5. Why are they warning pregnant women about the Zika virus?
Although the Zika virus is not too much of a threat to the general population, researchers have learned that it can cause a life-threatening birth defect known as microcephaly in unborn babies. If a pregnant woman gets bitten by a mosquito carrying the Zika virus, she can pass it along to the fetus through her blood stream.
Unfortunately, this is not the only way a baby can contract Zika. Since the virus lives in a man’s semen, Zika can be passed along during conception or at any stage during the pregnancy.
Given this, pregnant women, women considering becoming pregnant, and the men involved with them need to take extra precautions to avoid the Zika virus.
- If you are thinking about getting pregnant, have traveled to an area with a Zika outbreak, but do NOT believe either of you were exposed, you should still use condoms or abstain from having sex at all for 2 months.
- If you are thinking about getting pregnant, have traveled to an area with a Zika outbreak, and DO think one or both of you may have been exposed, wait 6 months before trying to get pregnant.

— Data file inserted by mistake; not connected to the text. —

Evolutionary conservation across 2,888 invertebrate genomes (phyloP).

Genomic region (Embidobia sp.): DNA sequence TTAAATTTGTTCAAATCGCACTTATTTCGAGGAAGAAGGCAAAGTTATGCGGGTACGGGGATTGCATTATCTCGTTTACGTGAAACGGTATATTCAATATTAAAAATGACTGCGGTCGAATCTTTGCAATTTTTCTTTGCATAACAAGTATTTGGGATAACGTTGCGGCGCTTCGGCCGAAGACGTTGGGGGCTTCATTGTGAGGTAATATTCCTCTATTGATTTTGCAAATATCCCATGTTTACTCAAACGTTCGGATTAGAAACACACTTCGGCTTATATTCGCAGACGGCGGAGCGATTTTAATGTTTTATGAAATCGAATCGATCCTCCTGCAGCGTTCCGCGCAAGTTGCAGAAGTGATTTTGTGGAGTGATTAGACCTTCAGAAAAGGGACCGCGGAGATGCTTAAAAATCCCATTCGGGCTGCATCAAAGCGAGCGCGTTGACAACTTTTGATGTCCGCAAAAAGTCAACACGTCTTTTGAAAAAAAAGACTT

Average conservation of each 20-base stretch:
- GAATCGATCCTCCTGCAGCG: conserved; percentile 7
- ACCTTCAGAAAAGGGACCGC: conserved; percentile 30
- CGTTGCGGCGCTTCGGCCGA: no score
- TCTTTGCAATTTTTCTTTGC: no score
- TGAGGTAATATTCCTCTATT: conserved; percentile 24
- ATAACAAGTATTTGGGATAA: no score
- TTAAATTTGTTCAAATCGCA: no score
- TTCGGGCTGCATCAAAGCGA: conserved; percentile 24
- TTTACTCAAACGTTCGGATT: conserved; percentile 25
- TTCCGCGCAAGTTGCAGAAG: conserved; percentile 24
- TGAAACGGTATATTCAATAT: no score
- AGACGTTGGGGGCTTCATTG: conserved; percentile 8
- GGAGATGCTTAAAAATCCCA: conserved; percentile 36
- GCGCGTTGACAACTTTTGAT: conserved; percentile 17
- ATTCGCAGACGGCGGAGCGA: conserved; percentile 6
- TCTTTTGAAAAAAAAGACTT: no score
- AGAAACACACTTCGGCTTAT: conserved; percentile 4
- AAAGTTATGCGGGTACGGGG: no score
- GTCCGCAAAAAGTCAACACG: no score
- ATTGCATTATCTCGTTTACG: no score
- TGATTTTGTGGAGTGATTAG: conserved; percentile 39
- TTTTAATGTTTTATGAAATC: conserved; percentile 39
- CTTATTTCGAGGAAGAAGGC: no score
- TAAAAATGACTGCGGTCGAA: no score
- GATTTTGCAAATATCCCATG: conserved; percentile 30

- For men, if your wife is pregnant and you have any chance of having been exposed to the Zika virus, abstain from having any type of sex for the rest of the pregnancy.
6. If I’m past having children, do I still have to worry about Zika?
Honestly, not too much. In otherwise healthy, non-childbearing adults, Zika isn’t much of a problem. As we said, many people never even know they’re sick. And when symptoms do develop, they’re minor.
You may have heard about link between Zika and Guillain-Barré syndrome, though. In rare circumstances, viruses and other infections can result in a syndrome known as Guillain-Barré syndrome, or GBS.